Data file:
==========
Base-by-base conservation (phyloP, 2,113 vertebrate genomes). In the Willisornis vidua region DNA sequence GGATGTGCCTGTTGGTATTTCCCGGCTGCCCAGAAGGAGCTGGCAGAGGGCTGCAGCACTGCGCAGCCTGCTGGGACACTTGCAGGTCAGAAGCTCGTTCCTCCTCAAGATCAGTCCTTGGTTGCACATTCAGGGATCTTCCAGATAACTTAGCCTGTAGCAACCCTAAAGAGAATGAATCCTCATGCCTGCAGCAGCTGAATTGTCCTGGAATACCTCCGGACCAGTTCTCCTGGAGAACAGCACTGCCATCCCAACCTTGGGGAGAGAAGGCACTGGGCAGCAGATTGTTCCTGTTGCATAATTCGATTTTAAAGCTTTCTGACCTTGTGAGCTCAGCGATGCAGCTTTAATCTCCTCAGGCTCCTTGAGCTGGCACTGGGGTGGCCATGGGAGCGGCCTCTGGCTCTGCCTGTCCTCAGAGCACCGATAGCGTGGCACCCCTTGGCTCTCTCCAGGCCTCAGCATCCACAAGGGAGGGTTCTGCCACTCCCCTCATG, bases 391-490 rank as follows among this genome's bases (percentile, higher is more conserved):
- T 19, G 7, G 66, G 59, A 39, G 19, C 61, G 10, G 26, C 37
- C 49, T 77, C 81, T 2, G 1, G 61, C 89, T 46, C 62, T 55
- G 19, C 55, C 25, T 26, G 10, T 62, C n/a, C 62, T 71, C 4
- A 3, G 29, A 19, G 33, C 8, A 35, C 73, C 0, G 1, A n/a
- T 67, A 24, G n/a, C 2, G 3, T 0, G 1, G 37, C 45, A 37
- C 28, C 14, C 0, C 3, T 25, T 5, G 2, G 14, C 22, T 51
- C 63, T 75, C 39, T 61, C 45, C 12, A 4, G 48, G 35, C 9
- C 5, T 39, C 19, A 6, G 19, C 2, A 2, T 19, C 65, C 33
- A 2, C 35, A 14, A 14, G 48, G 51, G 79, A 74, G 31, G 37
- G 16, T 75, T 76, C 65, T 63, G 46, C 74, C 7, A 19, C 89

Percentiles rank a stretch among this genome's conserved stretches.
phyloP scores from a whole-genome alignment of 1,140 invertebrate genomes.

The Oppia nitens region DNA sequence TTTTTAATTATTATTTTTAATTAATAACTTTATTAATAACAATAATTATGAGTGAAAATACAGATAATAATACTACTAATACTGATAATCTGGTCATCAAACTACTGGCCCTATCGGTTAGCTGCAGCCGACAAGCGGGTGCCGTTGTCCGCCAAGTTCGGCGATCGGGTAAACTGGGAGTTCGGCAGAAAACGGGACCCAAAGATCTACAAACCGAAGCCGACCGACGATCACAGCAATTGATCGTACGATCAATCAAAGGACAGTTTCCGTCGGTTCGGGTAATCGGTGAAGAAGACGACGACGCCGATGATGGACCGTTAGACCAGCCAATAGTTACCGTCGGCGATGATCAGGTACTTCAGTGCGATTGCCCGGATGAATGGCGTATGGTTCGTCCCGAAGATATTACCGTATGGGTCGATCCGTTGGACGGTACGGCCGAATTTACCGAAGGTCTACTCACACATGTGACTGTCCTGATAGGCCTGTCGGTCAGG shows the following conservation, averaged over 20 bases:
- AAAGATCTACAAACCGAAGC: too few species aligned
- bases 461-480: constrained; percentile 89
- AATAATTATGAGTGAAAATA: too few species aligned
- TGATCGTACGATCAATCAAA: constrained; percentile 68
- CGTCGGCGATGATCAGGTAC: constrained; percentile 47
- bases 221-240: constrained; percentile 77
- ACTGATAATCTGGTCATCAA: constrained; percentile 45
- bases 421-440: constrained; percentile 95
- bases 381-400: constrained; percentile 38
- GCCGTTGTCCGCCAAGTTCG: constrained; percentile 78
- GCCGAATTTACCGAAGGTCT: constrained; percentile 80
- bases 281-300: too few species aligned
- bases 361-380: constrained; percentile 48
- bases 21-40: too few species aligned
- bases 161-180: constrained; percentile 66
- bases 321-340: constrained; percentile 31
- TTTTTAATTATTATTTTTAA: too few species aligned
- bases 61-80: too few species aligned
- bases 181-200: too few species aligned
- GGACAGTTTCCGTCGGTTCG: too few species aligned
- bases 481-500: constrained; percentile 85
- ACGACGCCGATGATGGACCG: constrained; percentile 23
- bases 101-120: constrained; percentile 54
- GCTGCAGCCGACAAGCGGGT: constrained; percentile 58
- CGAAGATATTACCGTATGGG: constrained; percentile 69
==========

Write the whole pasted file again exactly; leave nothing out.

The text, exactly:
Base-by-base conservation (phyloP, 2,113 vertebrate genomes). In the Willisornis vidua region DNA sequence GGATGTGCCTGTTGGTATTTCCCGGCTGCCCAGAAGGAGCTGGCAGAGGGCTGCAGCACTGCGCAGCCTGCTGGGACACTTGCAGGTCAGAAGCTCGTTCCTCCTCAAGATCAGTCCTTGGTTGCACATTCAGGGATCTTCCAGATAACTTAGCCTGTAGCAACCCTAAAGAGAATGAATCCTCATGCCTGCAGCAGCTGAATTGTCCTGGAATACCTCCGGACCAGTTCTCCTGGAGAACAGCACTGCCATCCCAACCTTGGGGAGAGAAGGCACTGGGCAGCAGATTGTTCCTGTTGCATAATTCGATTTTAAAGCTTTCTGACCTTGTGAGCTCAGCGATGCAGCTTTAATCTCCTCAGGCTCCTTGAGCTGGCACTGGGGTGGCCATGGGAGCGGCCTCTGGCTCTGCCTGTCCTCAGAGCACCGATAGCGTGGCACCCCTTGGCTCTCTCCAGGCCTCAGCATCCACAAGGGAGGGTTCTGCCACTCCCCTCATG, bases 391-490 rank as follows among this genome's bases (percentile, higher is more conserved):
- T 19, G 7, G 66, G 59, A 39, G 19, C 61, G 10, G 26, C 37
- C 49, T 77, C 81, T 2, G 1, G 61, C 89, T 46, C 62, T 55
- G 19, C 55, C 25, T 26, G 10, T 62, C n/a, C 62, T 71, C 4
- A 3, G 29, A 19, G 33, C 8, A 35, C 73, C 0, G 1, A n/a
- T 67, A 24, G n/a, C 2, G 3, T 0, G 1, G 37, C 45, A 37
- C 28, C 14, C 0, C 3, T 25, T 5, G 2, G 14, C 22, T 51
- C 63, T 75, C 39, T 61, C 45, C 12, A 4, G 48, G 35, C 9
- C 5, T 39, C 19, A 6, G 19, C 2, A 2, T 19, C 65, C 33
- A 2, C 35, A 14, A 14, G 48, G 51, G 79, A 74, G 31, G 37
- G 16, T 75, T 76, C 65, T 63, G 46, C 74, C 7, A 19, C 89

Percentiles rank a stretch among this genome's conserved stretches.
phyloP scores from a whole-genome alignment of 1,140 invertebrate genomes.

The Oppia nitens region DNA sequence TTTTTAATTATTATTTTTAATTAATAACTTTATTAATAACAATAATTATGAGTGAAAATACAGATAATAATACTACTAATACTGATAATCTGGTCATCAAACTACTGGCCCTATCGGTTAGCTGCAGCCGACAAGCGGGTGCCGTTGTCCGCCAAGTTCGGCGATCGGGTAAACTGGGAGTTCGGCAGAAAACGGGACCCAAAGATCTACAAACCGAAGCCGACCGACGATCACAGCAATTGATCGTACGATCAATCAAAGGACAGTTTCCGTCGGTTCGGGTAATCGGTGAAGAAGACGACGACGCCGATGATGGACCGTTAGACCAGCCAATAGTTACCGTCGGCGATGATCAGGTACTTCAGTGCGATTGCCCGGATGAATGGCGTATGGTTCGTCCCGAAGATATTACCGTATGGGTCGATCCGTTGGACGGTACGGCCGAATTTACCGAAGGTCTACTCACACATGTGACTGTCCTGATAGGCCTGTCGGTCAGG shows the following conservation, averaged over 20 bases:
- AAAGATCTACAAACCGAAGC: too few species aligned
- bases 461-480: constrained; percentile 89
- AATAATTATGAGTGAAAATA: too few species aligned
- TGATCGTACGATCAATCAAA: constrained; percentile 68
- CGTCGGCGATGATCAGGTAC: constrained; percentile 47
- bases 221-240: constrained; percentile 77
- ACTGATAATCTGGTCATCAA: constrained; percentile 45
- bases 421-440: constrained; percentile 95
- bases 381-400: constrained; percentile 38
- GCCGTTGTCCGCCAAGTTCG: constrained; percentile 78
- GCCGAATTTACCGAAGGTCT: constrained; percentile 80
- bases 281-300: too few species aligned
- bases 361-380: constrained; percentile 48
- bases 21-40: too few species aligned
- bases 161-180: constrained; percentile 66
- bases 321-340: constrained; percentile 31
- TTTTTAATTATTATTTTTAA: too few species aligned
- bases 61-80: too few species aligned
- bases 181-200: too few species aligned
- GGACAGTTTCCGTCGGTTCG: too few species aligned
- bases 481-500: constrained; percentile 85
- ACGACGCCGATGATGGACCG: constrained; percentile 23
- bases 101-120: constrained; percentile 54
- GCTGCAGCCGACAAGCGGGT: constrained; percentile 58
- CGAAGATATTACCGTATGGG: constrained; percentile 69